Posted on July 27, 2009 by randychapman
Sunday July 26, 2009 marked the 19th anniversary of the enactment of the Americans with Disabilities Act. President Obama issued a proclamation last Friday July 24th celebrating the passage of this landmark legislation. The President noted that the ADA “established a clear mandate agianst discrimination on the basis of disability so that people with disabilities would have an equal opportunity to achieve the American dream.”
The President declared that “As we reflect upon the past and look toward a brighter future, we recognize that our country has made great progress. More than ever before, Americans with disabilities enjoy greater access to technology and economic self- sufficiency. More communities are accessible, more children with disabilites learn along side their peers, and more employers recognize the capabilities of people with disabilities.”
President Obama, however, goes on to note that:
“Despite these achievements, much work remains to be done. People with disabilities far too often lack the choice to live in communities of their choosing; their unemployment rate is much higher than those without disabilities; they are much likelier to live in poverty; health care is out of reach for too many; and too many children with disabilities are denied a world-class education.” President Obama then points out some of the actions his Administration has taken to meet these challenges: the “Year of Community Living” to assist people living where they choose, doubling the funding for the IDEA, signing the Christopher and Dana Reeve Paralysis Act and the Children’s Health Insurance Reauthorization Act, and lifting the ban on stem cell research.
President Bush Sr., who originally signed the ADA into law in 1990, applauded President Obama’s commemoration of the anniversary of the ADA. President Bush Sr. said: “there is no place in our society for prejudice of any kind, yet it is not that long ago when Americans with disabilities were often not given equal rights and opportunites.”
From my personal perspective, after more than thirty three years representing persons with disabilities, we have come a long way but we had a long way to come. The Education of All Handicapped Children Act (now the IDEA) was passed by Congress in 1975. Section 504 was enacted in 1973 but the Department of Health, Education, and Welfare did not promulgate regulations to clarify and enforce the law until June 1977. The federal Fair Housing Act was not amended to protect persons with disabilities until 1988. Finally in 1990 the Americans with Disabilities Act was enacted. But due to narrow interpretations by the Supreme Court the law had to be amended just last year to reinstate the broader definition of disability that Congress originally intended.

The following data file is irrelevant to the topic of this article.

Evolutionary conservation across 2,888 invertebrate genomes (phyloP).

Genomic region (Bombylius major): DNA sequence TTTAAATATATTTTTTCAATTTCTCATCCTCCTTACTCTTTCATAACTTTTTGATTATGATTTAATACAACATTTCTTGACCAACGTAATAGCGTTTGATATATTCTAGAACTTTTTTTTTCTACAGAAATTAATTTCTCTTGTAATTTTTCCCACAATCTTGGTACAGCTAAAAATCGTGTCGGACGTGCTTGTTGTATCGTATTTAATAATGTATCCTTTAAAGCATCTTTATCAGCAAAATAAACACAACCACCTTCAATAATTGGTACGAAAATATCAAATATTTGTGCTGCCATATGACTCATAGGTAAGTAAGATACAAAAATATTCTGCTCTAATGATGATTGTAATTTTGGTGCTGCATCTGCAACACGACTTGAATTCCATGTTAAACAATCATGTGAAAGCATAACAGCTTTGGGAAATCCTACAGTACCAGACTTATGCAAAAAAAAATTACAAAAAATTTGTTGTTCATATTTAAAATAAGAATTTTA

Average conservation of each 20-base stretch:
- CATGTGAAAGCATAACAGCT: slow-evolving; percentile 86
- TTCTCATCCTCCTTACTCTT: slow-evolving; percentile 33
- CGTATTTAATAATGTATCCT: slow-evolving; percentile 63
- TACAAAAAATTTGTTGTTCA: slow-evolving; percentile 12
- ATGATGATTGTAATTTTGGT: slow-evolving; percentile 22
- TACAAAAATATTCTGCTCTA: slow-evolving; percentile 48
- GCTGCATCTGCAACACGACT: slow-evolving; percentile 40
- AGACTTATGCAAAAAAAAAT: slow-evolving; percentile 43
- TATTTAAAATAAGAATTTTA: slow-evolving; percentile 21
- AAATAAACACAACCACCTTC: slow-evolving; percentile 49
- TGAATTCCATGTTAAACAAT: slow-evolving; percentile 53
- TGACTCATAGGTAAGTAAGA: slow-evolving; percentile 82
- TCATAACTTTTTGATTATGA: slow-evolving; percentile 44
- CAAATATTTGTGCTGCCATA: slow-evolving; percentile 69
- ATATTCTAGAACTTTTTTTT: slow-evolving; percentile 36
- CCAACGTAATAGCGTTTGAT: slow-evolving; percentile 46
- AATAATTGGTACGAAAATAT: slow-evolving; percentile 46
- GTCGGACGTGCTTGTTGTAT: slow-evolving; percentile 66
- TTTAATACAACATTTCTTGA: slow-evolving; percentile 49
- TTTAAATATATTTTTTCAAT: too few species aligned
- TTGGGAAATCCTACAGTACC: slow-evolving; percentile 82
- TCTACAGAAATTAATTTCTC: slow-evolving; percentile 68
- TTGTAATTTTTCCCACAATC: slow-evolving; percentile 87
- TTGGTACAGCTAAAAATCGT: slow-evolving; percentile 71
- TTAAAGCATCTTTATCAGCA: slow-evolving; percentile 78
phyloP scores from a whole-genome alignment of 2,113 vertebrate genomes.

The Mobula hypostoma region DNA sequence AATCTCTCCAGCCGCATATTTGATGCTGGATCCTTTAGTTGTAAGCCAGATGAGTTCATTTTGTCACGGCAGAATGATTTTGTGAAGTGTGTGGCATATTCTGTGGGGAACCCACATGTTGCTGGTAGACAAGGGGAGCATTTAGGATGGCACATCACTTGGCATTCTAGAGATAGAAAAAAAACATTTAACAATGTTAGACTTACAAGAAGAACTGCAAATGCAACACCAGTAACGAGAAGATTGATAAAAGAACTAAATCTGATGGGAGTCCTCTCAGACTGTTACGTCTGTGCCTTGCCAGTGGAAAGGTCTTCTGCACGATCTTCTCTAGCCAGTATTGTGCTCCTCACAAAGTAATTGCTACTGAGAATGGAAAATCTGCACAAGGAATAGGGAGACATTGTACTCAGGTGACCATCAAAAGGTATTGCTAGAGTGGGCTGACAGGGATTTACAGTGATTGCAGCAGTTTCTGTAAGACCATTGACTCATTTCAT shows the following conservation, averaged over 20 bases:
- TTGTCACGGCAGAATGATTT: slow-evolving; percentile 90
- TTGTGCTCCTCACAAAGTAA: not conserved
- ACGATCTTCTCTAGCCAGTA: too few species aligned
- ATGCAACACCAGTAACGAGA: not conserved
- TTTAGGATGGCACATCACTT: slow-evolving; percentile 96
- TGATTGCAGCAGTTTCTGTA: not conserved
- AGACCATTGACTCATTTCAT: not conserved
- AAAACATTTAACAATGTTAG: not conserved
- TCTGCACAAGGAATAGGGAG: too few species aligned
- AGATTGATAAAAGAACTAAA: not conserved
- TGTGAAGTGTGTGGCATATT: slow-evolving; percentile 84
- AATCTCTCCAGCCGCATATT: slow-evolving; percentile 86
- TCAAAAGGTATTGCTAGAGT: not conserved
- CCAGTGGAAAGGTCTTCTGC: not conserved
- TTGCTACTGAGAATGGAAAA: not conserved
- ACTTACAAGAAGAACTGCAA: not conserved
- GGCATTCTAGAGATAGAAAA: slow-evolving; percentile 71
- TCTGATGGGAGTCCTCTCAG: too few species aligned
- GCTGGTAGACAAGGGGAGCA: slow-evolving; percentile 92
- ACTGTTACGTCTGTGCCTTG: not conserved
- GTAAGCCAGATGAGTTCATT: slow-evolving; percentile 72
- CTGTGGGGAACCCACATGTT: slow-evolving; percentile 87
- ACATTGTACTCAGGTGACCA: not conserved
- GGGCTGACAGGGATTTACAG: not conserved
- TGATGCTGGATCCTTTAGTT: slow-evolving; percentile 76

For someone who was in 6th Grade when the Beatles first appeared on the Ed Sullivan Show, all of this landmark legislation is in recent memory. So, President Bush Sr. is correct when he reminds us that “it is not that long ago when Americans with disabilities were not given equal rights and opportunities.” We should celebrate coming a long way in a short time, while being mindful that “Despite these achievements, much work needs to be done.”
Happy 19th Birthday ADA!
Filed under: Americans with Disabilities Act, Disability Law | Leave a Comment »
Posted on July 17, 2009 by randychapman
Yesterday, July 16th, the US Justice Department released a technical assistance fact sheet clarifying the ADA’s requirements relating to admitting individuals with HIV or AIDS to occupational training schools and granting state licensure in occupations such as barbering, massage therapy, and home health care assistance. The fact sheet was necessary because overly broad state licensure requirements that applicants for these occupations be free from communicable diseases have unfairly discriminated against persons with HIV or AIDS. In the press release announcing the fact sheet, the Justice Department affirmatively states that HIV is not communicated through casual contact and excluding individuals with HIV under these licensure requirements is unnecessary and discriminates against these individuals in violation of the Americans with Disabilities Act. The fact sheet is intended to provide guidance for state licensing agencies and occupational training schools so that individuals with HIV or AIDS have an equal opportunity to pursue these professions.
Loretta King, Acting Assistant Attorney General for the Department’s Civil Rights Division, said:
“People with HIV or AIDS should not be denied access to their chosen profession because of outdated laws or unfounded stereotypes and fears. The Civil Rights Division of the U.S. Department of Justice is committed to the full and fair enforcement of the Americans with Disabilities Act.”
The new fact sheet is brief, clear, to the point, and can be found on the Department of Justice website.
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